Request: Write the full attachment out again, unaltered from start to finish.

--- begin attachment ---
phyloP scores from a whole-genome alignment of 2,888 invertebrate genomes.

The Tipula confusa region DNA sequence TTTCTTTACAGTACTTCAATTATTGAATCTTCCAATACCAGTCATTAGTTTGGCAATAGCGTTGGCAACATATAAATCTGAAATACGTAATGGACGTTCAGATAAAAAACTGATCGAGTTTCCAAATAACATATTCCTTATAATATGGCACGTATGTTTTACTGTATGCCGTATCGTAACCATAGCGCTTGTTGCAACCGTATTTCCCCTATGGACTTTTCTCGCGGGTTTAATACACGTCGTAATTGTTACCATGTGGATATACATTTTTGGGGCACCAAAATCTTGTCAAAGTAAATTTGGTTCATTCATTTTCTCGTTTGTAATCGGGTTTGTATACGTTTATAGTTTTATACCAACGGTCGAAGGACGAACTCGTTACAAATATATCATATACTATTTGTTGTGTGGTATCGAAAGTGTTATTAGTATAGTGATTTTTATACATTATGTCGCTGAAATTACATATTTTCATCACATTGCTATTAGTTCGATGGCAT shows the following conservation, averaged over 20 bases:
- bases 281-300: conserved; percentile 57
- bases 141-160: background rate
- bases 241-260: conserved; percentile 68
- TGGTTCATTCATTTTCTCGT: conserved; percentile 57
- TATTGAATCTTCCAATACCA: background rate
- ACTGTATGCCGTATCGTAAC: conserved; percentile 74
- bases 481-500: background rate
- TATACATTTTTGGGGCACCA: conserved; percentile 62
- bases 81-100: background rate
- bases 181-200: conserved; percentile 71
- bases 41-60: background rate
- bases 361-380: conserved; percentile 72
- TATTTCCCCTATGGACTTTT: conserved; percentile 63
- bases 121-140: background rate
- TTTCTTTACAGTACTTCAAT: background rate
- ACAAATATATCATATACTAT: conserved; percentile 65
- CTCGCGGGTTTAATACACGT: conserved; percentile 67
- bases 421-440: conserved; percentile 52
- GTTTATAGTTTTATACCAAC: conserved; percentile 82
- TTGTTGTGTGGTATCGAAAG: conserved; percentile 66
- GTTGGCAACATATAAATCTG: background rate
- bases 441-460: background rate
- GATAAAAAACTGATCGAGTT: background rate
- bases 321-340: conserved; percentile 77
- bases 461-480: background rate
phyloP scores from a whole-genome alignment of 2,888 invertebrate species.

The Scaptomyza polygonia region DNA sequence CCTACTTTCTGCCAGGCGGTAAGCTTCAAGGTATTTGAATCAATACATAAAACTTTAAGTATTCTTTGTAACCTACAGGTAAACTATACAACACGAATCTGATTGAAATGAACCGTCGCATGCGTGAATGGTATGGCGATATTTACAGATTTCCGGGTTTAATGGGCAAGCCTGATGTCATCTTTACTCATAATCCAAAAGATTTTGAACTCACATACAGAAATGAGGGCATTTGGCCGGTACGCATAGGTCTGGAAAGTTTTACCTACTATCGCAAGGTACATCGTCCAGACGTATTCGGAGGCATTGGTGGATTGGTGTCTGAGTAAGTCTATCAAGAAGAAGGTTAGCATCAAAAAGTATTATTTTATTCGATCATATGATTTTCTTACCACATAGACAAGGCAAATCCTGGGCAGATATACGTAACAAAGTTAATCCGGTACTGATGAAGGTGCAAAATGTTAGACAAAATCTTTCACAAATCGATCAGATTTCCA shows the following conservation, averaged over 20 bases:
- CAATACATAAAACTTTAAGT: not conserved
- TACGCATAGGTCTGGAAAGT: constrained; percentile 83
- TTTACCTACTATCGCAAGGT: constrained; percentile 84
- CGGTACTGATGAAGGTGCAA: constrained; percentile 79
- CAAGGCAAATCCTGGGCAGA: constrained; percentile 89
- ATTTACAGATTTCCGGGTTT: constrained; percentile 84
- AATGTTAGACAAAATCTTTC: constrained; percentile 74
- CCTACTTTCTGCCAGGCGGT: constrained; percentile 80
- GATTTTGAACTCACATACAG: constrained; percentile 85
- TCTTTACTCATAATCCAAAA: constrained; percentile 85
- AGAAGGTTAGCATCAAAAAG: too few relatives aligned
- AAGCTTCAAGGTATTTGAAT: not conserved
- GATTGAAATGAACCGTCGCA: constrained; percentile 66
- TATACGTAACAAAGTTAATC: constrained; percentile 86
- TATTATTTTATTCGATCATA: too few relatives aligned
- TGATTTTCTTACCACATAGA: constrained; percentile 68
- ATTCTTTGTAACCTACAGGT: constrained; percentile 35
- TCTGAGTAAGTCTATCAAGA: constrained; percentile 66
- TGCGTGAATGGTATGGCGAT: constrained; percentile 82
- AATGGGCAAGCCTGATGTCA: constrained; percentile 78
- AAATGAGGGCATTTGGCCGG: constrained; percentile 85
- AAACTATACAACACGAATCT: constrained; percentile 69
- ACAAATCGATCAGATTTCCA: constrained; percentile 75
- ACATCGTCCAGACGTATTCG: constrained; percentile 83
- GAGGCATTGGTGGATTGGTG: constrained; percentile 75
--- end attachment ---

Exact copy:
phyloP scores from a whole-genome alignment of 2,888 invertebrate genomes.

The Tipula confusa region DNA sequence TTTCTTTACAGTACTTCAATTATTGAATCTTCCAATACCAGTCATTAGTTTGGCAATAGCGTTGGCAACATATAAATCTGAAATACGTAATGGACGTTCAGATAAAAAACTGATCGAGTTTCCAAATAACATATTCCTTATAATATGGCACGTATGTTTTACTGTATGCCGTATCGTAACCATAGCGCTTGTTGCAACCGTATTTCCCCTATGGACTTTTCTCGCGGGTTTAATACACGTCGTAATTGTTACCATGTGGATATACATTTTTGGGGCACCAAAATCTTGTCAAAGTAAATTTGGTTCATTCATTTTCTCGTTTGTAATCGGGTTTGTATACGTTTATAGTTTTATACCAACGGTCGAAGGACGAACTCGTTACAAATATATCATATACTATTTGTTGTGTGGTATCGAAAGTGTTATTAGTATAGTGATTTTTATACATTATGTCGCTGAAATTACATATTTTCATCACATTGCTATTAGTTCGATGGCAT shows the following conservation, averaged over 20 bases:
- bases 281-300: conserved; percentile 57
- bases 141-160: background rate
- bases 241-260: conserved; percentile 68
- TGGTTCATTCATTTTCTCGT: conserved; percentile 57
- TATTGAATCTTCCAATACCA: background rate
- ACTGTATGCCGTATCGTAAC: conserved; percentile 74
- bases 481-500: background rate
- TATACATTTTTGGGGCACCA: conserved; percentile 62
- bases 81-100: background rate
- bases 181-200: conserved; percentile 71
- bases 41-60: background rate
- bases 361-380: conserved; percentile 72
- TATTTCCCCTATGGACTTTT: conserved; percentile 63
- bases 121-140: background rate
- TTTCTTTACAGTACTTCAAT: background rate
- ACAAATATATCATATACTAT: conserved; percentile 65
- CTCGCGGGTTTAATACACGT: conserved; percentile 67
- bases 421-440: conserved; percentile 52
- GTTTATAGTTTTATACCAAC: conserved; percentile 82
- TTGTTGTGTGGTATCGAAAG: conserved; percentile 66
- GTTGGCAACATATAAATCTG: background rate
- bases 441-460: background rate
- GATAAAAAACTGATCGAGTT: background rate
- bases 321-340: conserved; percentile 77
- bases 461-480: background rate
phyloP scores from a whole-genome alignment of 2,888 invertebrate species.

The Scaptomyza polygonia region DNA sequence CCTACTTTCTGCCAGGCGGTAAGCTTCAAGGTATTTGAATCAATACATAAAACTTTAAGTATTCTTTGTAACCTACAGGTAAACTATACAACACGAATCTGATTGAAATGAACCGTCGCATGCGTGAATGGTATGGCGATATTTACAGATTTCCGGGTTTAATGGGCAAGCCTGATGTCATCTTTACTCATAATCCAAAAGATTTTGAACTCACATACAGAAATGAGGGCATTTGGCCGGTACGCATAGGTCTGGAAAGTTTTACCTACTATCGCAAGGTACATCGTCCAGACGTATTCGGAGGCATTGGTGGATTGGTGTCTGAGTAAGTCTATCAAGAAGAAGGTTAGCATCAAAAAGTATTATTTTATTCGATCATATGATTTTCTTACCACATAGACAAGGCAAATCCTGGGCAGATATACGTAACAAAGTTAATCCGGTACTGATGAAGGTGCAAAATGTTAGACAAAATCTTTCACAAATCGATCAGATTTCCA shows the following conservation, averaged over 20 bases:
- CAATACATAAAACTTTAAGT: not conserved
- TACGCATAGGTCTGGAAAGT: constrained; percentile 83
- TTTACCTACTATCGCAAGGT: constrained; percentile 84
- CGGTACTGATGAAGGTGCAA: constrained; percentile 79
- CAAGGCAAATCCTGGGCAGA: constrained; percentile 89
- ATTTACAGATTTCCGGGTTT: constrained; percentile 84
- AATGTTAGACAAAATCTTTC: constrained; percentile 74
- CCTACTTTCTGCCAGGCGGT: constrained; percentile 80
- GATTTTGAACTCACATACAG: constrained; percentile 85
- TCTTTACTCATAATCCAAAA: constrained; percentile 85
- AGAAGGTTAGCATCAAAAAG: too few relatives aligned
- AAGCTTCAAGGTATTTGAAT: not conserved
- GATTGAAATGAACCGTCGCA: constrained; percentile 66
- TATACGTAACAAAGTTAATC: constrained; percentile 86
- TATTATTTTATTCGATCATA: too few relatives aligned
- TGATTTTCTTACCACATAGA: constrained; percentile 68
- ATTCTTTGTAACCTACAGGT: constrained; percentile 35
- TCTGAGTAAGTCTATCAAGA: constrained; percentile 66
- TGCGTGAATGGTATGGCGAT: constrained; percentile 82
- AATGGGCAAGCCTGATGTCA: constrained; percentile 78
- AAATGAGGGCATTTGGCCGG: constrained; percentile 85
- AAACTATACAACACGAATCT: constrained; percentile 69
- ACAAATCGATCAGATTTCCA: constrained; percentile 75
- ACATCGTCCAGACGTATTCG: constrained; percentile 83
- GAGGCATTGGTGGATTGGTG: constrained; percentile 75